But I question Rex closely and his disavowals seem genuine. Both Rex and Mavis are very discreet on the matter of the former Royal Marine garrison commander Garry Noott and why he was not asked to resume command as he knew the terrain much better than the incoming garrison’s commander Mike Norman. I think there is something I am not being told but will I ever discover what? Mavis will not admit (indeed denies very hastily) that she told Connie Baker or Major Norman that the Falklands were not worth fighting for that night; “You see, I don’t know if she told you but Connie never cared for the Falklands”. Connie never gave that impression to me. I conclude that Mavis expressed those feelings in a crisis in which they all feared for their lives and that the other two (both reliable witnesses) could not have made this up. The fact is that a lot of people testify to various things about Mavis that night which I intend to show in a toned down form. I sympathise with her greatly and she will engage the audience’s sympathy but inevitably the Hunts will find some things about her portrait which they will not like and I feel apprehensive about this, because they are such pleasant people. But I feel it is my responsibility to show the truth. To Soho via the home of Franc Roddam (executive producer of this film and director of Quadrophenia) and Carina and their four-day old baby Flynn, and on to Union Pictures’ Marshall Street base where casting resumes. That afternoon designer Steve Hardie arrives from North Carolina, tired and jetlagged after his Hellraiser III but ready for the off.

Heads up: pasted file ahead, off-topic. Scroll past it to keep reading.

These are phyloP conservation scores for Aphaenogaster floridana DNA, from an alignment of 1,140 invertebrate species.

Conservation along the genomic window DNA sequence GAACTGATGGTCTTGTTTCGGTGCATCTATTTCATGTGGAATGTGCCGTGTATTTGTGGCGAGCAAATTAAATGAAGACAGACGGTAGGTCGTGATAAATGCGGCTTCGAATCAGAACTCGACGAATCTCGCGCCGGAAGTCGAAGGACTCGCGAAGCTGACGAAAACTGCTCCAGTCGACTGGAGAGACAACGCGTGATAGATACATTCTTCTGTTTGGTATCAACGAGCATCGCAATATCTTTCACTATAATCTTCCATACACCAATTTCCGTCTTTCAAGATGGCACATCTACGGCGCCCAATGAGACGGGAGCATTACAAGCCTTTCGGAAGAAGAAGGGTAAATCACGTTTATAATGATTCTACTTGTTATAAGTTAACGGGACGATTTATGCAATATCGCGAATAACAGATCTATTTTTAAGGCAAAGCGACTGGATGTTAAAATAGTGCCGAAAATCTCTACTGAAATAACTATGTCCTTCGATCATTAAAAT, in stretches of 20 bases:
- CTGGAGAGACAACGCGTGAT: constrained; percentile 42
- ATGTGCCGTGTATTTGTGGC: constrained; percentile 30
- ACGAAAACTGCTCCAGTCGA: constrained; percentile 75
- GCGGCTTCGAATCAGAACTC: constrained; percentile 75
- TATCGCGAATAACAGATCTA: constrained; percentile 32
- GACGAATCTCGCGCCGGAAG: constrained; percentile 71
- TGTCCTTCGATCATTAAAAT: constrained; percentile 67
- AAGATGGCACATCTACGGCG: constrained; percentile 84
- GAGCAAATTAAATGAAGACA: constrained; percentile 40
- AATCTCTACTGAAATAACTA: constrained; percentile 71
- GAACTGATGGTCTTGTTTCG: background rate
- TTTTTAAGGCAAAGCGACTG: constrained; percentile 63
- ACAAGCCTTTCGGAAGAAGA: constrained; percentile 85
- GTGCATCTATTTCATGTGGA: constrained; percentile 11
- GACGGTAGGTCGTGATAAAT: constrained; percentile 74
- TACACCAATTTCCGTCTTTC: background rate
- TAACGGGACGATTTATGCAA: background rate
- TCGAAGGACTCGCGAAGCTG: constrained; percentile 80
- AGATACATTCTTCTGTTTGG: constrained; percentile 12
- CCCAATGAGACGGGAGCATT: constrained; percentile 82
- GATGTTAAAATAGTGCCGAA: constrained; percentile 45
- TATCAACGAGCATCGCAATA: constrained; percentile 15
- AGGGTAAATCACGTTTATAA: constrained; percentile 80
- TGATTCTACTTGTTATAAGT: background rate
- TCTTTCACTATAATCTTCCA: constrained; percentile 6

Monday 4 November (extract) – Walking along Regent Street I receive a mysterious call on the mobile from someone who introduces himself as the individual who single-handedly operated the Spanish language desk at GCHQ during the first 86 hours of the crisis. He was monitoring the Argentine military interception, in other words. He would not say how he knew about this film or obtained my unlisted mobile number. He provides us with fascinating information which, among other things, follows the government line on not being able to be certain that invasion was imminent until it was too late. He also confirms Rex Hunt’s insistence that Nick Barker did not inform him of any imminent invasion. There was only one MI6 man in Latin America even though he was stationed in Buenos Aires. Endurance and Nick Barker were the main source of intercepts. But because there had been Argentine naval manoeuvres of this kind in previous years, also utilising the NATO Blue codebook, the Government did not act swiftly enough. Has Rex Hunt or someone in the Government put this “mole” up to calling me? Somebody must have.